From parenting to teaching to coaching, Virginia Dimas has done it all
Virginia Dimas is a wife, dedicated mother of two and a proud Arizona State University graduate. Dimas and her family journeyed from their roots in Acapulco, Mexico, arriving in Arizona in 1991 as strangers in a new land seeking a better life.
In 1996, Dimas discovered Southwest Human Development’s Head Start program. Because her oldest son was, at the time, too young for the Head Start program, Virginia made a pivotal decision to become a parent volunteer so her son could attend the classes—a temporary role that fatefully turned into a career.
Within her first year volunteering in the Head Start classroom, Dimas eagerly participated in a family literacy class as a student and began taking her first English classes. During the same time, her son was taking his first English classes.
A few years later, while pursuing an associate’s degree at Central Arizona College, Dimas was offered the opportunity to work as a child development specialist in her own Head Start classroom.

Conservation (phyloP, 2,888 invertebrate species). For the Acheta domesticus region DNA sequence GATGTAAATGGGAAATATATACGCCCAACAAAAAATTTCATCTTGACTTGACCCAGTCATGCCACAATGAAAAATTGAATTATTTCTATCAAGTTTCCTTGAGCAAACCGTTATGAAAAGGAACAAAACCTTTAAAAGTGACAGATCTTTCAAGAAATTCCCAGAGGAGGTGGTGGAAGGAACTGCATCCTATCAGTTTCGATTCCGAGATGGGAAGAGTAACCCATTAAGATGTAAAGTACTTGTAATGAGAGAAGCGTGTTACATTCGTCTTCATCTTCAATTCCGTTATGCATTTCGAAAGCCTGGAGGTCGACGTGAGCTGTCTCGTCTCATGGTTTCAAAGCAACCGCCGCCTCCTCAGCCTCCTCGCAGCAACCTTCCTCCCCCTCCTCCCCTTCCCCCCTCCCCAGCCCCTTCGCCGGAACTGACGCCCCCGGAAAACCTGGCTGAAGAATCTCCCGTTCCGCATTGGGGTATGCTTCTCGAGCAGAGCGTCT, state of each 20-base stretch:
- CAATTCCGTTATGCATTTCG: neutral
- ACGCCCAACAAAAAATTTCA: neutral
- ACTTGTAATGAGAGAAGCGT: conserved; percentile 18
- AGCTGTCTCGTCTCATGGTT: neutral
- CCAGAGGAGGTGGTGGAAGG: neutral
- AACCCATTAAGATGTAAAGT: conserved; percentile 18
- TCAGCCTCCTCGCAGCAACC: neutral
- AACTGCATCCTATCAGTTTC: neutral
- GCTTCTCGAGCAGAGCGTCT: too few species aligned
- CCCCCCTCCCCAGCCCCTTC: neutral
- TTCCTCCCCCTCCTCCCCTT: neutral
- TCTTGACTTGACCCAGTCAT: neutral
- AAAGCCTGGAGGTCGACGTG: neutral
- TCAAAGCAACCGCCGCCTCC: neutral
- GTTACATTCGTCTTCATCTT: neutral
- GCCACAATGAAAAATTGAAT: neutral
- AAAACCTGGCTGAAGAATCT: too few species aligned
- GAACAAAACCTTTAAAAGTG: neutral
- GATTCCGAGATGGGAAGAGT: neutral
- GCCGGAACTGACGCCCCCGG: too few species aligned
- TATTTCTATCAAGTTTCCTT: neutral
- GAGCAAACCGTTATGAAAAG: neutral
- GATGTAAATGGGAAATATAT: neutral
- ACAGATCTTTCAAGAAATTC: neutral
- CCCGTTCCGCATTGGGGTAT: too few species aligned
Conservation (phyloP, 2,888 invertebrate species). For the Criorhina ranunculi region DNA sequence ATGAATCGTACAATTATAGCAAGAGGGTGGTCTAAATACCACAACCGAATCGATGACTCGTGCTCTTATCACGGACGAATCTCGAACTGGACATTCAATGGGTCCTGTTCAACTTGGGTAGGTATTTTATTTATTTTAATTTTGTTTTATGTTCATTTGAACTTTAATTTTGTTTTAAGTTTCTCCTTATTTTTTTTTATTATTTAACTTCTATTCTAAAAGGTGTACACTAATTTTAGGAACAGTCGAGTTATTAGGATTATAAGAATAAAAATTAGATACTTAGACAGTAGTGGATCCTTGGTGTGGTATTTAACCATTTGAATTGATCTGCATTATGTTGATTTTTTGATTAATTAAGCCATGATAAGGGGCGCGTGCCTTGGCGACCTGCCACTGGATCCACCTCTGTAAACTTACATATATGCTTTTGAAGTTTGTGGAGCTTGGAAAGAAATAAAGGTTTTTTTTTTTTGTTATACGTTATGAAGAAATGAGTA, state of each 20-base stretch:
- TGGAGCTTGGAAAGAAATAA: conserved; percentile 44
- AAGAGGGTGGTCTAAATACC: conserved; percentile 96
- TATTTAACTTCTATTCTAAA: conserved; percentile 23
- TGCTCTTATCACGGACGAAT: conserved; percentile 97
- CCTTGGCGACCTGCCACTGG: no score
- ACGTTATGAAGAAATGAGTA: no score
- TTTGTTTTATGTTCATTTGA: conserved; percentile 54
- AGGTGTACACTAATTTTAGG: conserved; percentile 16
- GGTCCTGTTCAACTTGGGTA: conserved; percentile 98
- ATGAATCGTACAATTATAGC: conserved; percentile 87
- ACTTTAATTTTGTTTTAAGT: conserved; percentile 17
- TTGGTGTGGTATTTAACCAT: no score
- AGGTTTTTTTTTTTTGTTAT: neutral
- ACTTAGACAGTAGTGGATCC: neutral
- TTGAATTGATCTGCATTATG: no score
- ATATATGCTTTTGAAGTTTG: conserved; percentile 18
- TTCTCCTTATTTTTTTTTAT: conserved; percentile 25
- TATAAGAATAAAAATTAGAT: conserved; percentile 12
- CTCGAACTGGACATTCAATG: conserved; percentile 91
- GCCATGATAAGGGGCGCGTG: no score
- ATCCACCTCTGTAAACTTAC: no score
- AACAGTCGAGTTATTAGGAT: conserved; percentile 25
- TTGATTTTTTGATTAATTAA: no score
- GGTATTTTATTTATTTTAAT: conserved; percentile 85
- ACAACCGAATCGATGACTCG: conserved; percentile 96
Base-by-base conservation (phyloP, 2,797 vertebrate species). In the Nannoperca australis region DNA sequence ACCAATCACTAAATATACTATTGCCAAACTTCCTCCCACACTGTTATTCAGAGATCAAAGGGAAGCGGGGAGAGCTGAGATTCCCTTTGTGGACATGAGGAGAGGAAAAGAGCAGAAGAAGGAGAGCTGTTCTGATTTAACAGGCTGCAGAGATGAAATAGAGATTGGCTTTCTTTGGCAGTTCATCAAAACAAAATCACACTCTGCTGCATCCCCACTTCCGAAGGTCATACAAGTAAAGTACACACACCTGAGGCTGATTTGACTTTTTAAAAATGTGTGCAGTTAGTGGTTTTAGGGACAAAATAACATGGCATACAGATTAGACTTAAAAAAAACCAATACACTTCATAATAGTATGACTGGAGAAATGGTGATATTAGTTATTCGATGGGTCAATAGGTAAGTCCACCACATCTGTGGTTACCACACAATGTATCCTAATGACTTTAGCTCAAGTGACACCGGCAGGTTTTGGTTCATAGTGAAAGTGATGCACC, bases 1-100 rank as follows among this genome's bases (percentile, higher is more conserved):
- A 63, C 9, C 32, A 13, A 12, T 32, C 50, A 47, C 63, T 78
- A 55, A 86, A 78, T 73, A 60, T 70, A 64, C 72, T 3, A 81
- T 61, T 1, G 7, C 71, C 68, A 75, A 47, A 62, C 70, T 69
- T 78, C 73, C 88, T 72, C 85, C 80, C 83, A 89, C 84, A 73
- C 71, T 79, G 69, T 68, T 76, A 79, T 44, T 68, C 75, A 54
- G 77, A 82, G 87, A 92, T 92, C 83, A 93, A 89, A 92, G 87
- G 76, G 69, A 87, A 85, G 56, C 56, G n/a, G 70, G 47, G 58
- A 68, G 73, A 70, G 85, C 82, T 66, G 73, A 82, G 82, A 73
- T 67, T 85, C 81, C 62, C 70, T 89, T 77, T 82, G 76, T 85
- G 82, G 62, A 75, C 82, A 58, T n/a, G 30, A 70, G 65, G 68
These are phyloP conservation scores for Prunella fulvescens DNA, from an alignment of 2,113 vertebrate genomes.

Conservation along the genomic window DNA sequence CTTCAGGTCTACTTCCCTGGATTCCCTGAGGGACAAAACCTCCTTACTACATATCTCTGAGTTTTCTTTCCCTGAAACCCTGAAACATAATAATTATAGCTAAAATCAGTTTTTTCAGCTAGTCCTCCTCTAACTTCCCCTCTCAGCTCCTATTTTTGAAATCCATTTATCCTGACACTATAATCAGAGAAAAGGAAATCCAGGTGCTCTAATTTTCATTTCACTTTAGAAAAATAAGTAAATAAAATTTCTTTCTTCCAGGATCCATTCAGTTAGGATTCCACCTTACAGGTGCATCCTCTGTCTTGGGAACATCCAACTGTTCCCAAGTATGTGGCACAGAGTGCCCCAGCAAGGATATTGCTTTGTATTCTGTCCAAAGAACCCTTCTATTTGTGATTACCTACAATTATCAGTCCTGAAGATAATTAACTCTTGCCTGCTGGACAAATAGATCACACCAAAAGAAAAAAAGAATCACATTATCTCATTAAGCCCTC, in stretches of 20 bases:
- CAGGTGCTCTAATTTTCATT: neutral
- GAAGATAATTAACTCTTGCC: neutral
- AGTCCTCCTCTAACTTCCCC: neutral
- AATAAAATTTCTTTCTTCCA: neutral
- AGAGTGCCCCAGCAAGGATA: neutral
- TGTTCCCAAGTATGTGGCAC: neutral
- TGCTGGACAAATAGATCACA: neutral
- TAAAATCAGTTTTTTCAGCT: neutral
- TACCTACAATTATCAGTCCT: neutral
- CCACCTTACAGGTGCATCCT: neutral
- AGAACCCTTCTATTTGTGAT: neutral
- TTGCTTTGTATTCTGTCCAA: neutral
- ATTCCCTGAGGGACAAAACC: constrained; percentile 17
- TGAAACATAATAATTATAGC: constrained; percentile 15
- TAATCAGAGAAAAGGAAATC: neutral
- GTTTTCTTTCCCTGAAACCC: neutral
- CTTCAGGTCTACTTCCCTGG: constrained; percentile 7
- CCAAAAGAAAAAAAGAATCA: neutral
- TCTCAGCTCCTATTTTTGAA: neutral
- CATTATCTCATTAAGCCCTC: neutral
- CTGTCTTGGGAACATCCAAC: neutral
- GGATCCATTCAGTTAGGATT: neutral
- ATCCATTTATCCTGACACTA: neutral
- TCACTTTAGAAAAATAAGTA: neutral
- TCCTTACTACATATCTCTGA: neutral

“I am very blessed for the opportunity that Southwest Human Development has given me as a parent and as a professional,” said Dimas. “They’ve provided me with many opportunities to grow and expand my knowledge in early childhood education.”
As she embarked on her new career path, her educational momentum continued.
In 2009, Dima’s graduated summa cum laude from Arizona State University with a bachelor’s degree in arts and education and an emphasis in early childhood education.
In Dima’s more than 20 years working with Southwest Human Development, she’s worked as a volunteer, Head Start teacher, child development assistant, bilingual specialist for children with disabilities, and inclusion coach for the agency’s Early Childcare and Education Inclusion Program.
Her two sons mirror her ambition, pursuing their goals for success. Eddie, Dimas’ oldest son, graduated with two bachelor’s degrees in Christian studies and strength and conditioning, and is working as strength and conditioning coach while taking classes for his master’s degree in public health. Her youngest son, Alfredo, is an Arizona State University graduate with a bachelor’s degree in aerospace engineering.
The goals she achieved, she said, wouldn’t be possible without the love and support she got from her family, community and those at Southwest Human Development who believed in her. Dimas recalls the common denominator of the roles she has played in the organization.
“In every program I have been a part of I’ve seen the passion and professionalism of all my co-workers. I have learned from them,” said Dimas. “I am committed to have the same vision of Southwest Human Development, which is to provide a positive future for every child.”